I had bought the jeggings quite by accident. This is what happens when you shop online: you think you’re buying jeans, and then when they arrive, they’re clearly marked as jeggings on the tag. Oh, how embarrassing, I thought, I can’t wear jeggings! But then I tried them on and they made my arse look incredible, and with a belt to disguise the elasticated waistband, no one knew my secret. They looked just like jeans.
But, karma will find you. Wear jeggings on the plane ride to your holiday in tropical paradise and the airline will lose your luggage. On a Sunday in Samoa everything is shut and you’ll count yourself lucky when you finally track down a sarong and a t-shirt at a convenience store, sweating in the humid heat.
All our plans had revolved around water, but with our bikinis in our luggage, lost between Auckland and Apia, my sister and I had to settle for less. Let’s get a massage, she suggested. As is customary they played new age relaxation music over the speakers, but my masseuse was wearing headphones and listening to his own music. Every time he leant in close I could hear it: Pony by Ginuine, ON REPEAT, for the whole hour. This is was as unsettling as you can imagine.
We walked around directionless, passing churches that tempted us with their choirs but not going in on account of our scrappy travel clothes. Taxi drivers slowed to offer us rides, and when we said “No thanks” they’d yell out “I love you” or, on one occasion, “blonde hair blue eyes”.
Our luggage arrived at midnight that second night, and I unpacked like a child unwrapping her birthday presents.
The To Sua Ocean Trench was my motivation for visiting Samoa, and there it was in front of me, deep and glorious and quite unbelievable. You can lie on your back in the water there and the rim of the earth sits where you expect the sky would be; the sky is far higher now than you ever realised.
On our way home we went and disobeyed TLC.
The speed limit across much of Samoa is 40 km/hr (25mph) and the driving culture so courteous, so lacking in the competitiveness that we’re used to in Sydney. The cars slow to let you in, beep to let you know they’re passing. Driving is a great guilty pleasure of mine - my favourite type of drive is a long and directionless one, polluting all the way. As you pass people on foot, they all wave, and smile an honest smile - if I drove around Upolu enough times, I might have waved at everyone on the island.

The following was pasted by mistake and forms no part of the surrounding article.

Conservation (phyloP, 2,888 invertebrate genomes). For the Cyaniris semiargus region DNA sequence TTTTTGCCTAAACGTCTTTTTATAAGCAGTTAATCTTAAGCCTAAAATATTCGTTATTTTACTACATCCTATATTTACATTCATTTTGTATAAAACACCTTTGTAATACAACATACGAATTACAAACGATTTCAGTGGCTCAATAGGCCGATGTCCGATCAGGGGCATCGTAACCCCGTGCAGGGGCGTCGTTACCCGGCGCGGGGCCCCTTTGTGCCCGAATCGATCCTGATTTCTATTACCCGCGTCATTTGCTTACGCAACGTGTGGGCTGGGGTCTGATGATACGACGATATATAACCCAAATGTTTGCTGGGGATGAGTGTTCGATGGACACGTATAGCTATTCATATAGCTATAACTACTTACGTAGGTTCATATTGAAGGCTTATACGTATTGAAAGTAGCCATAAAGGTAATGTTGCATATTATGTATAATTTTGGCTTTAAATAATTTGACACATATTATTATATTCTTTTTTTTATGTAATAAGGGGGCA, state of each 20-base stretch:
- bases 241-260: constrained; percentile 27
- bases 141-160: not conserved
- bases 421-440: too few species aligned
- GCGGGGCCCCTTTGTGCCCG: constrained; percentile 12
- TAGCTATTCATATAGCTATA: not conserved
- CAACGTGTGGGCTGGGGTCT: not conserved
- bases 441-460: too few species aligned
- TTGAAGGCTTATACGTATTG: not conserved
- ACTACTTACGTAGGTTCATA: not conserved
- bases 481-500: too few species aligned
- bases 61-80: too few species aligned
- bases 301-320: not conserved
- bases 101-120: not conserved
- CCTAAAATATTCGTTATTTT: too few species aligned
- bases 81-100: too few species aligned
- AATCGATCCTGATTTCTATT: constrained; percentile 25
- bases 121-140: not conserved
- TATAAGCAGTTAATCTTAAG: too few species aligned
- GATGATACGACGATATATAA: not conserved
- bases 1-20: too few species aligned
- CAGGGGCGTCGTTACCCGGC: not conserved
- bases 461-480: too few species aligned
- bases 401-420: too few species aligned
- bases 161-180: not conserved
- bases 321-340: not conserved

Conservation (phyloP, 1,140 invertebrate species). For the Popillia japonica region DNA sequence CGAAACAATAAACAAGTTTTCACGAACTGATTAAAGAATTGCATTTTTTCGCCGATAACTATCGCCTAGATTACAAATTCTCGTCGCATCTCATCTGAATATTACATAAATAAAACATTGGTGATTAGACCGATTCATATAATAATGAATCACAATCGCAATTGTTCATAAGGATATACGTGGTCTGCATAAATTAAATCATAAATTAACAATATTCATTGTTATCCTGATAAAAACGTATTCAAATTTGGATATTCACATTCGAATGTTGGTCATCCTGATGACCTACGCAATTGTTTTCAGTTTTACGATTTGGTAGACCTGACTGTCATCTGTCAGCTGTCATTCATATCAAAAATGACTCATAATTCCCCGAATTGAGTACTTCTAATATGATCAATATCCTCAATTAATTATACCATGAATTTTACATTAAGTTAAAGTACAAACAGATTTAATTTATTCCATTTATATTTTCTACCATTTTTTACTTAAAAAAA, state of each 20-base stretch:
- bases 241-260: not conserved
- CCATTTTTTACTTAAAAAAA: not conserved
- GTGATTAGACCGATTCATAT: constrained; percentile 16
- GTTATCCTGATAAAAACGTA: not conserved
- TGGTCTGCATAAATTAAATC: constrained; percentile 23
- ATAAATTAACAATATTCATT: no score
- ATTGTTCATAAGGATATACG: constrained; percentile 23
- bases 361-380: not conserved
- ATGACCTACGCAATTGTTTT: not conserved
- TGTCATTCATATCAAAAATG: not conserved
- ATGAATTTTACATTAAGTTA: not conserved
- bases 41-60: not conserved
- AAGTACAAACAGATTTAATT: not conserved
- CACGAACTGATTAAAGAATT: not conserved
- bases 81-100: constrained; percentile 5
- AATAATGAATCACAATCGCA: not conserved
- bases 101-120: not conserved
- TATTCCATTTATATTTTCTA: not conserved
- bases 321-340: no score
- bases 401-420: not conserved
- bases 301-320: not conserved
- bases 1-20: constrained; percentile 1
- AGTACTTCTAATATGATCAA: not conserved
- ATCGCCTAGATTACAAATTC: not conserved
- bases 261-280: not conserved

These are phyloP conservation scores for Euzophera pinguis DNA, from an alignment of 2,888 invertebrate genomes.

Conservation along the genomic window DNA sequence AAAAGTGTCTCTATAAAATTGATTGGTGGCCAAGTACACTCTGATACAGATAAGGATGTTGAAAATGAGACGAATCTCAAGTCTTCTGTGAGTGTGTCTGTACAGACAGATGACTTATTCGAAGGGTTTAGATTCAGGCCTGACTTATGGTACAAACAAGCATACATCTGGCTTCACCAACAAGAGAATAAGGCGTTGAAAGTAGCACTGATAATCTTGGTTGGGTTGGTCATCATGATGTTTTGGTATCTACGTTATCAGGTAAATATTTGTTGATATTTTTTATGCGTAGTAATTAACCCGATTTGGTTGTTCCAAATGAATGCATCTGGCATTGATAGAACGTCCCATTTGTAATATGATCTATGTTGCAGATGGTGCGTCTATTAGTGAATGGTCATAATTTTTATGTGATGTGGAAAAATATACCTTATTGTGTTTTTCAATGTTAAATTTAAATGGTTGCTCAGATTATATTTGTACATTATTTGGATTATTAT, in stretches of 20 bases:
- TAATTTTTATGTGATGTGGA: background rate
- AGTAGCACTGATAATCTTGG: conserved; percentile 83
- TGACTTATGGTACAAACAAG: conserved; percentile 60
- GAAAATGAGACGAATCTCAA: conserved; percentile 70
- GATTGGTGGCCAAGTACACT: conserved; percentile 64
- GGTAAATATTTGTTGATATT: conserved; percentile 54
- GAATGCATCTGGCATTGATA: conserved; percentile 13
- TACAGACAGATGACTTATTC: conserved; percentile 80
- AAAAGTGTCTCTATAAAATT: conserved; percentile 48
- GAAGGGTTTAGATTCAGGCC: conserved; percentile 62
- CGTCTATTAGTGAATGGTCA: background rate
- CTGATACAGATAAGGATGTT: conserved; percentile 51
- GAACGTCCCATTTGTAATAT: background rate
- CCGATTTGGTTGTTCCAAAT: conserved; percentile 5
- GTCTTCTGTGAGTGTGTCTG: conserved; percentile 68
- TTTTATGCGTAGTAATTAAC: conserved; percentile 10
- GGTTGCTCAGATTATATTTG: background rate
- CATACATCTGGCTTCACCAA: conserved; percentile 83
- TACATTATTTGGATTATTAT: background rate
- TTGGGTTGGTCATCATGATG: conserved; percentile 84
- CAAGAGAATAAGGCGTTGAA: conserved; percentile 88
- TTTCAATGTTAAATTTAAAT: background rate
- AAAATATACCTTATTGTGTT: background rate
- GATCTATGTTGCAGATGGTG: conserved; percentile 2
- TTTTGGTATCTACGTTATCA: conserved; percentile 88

My hair was also on holiday, the humidity bringing it to new heights.
Jump off enough waterfalls and eventually your older sister will proclaim that you are braver than her. I stored this compliment away with the other ones that mean more to me than I care to admit.
We caught a ferry across to the other main island, Savaii. My sister napped on my shoulder. We took a taxi out to the lava fields, where a village and a church had been trapped in a lava flow early last century, the hot liquid earth only stopping when it reached the sea.
We rose early on our last day - 3am - to go to the airport for our plane home; at the airport, 4am, we learned our flight had been cancelled, we weren’t going anywhere until the next day. We were ropable. But the airline put us up in a hotel where we went back to bed and under the air-conditioning we slept the best sleep we’d had the whole time we were there. We went to a resort for lunch and snuck into their pool, sat in their deck chairs and drank cocktails in the shade, reading books, soon giggling and confessing to one another that this had somehow become our favourite day of the whole trip.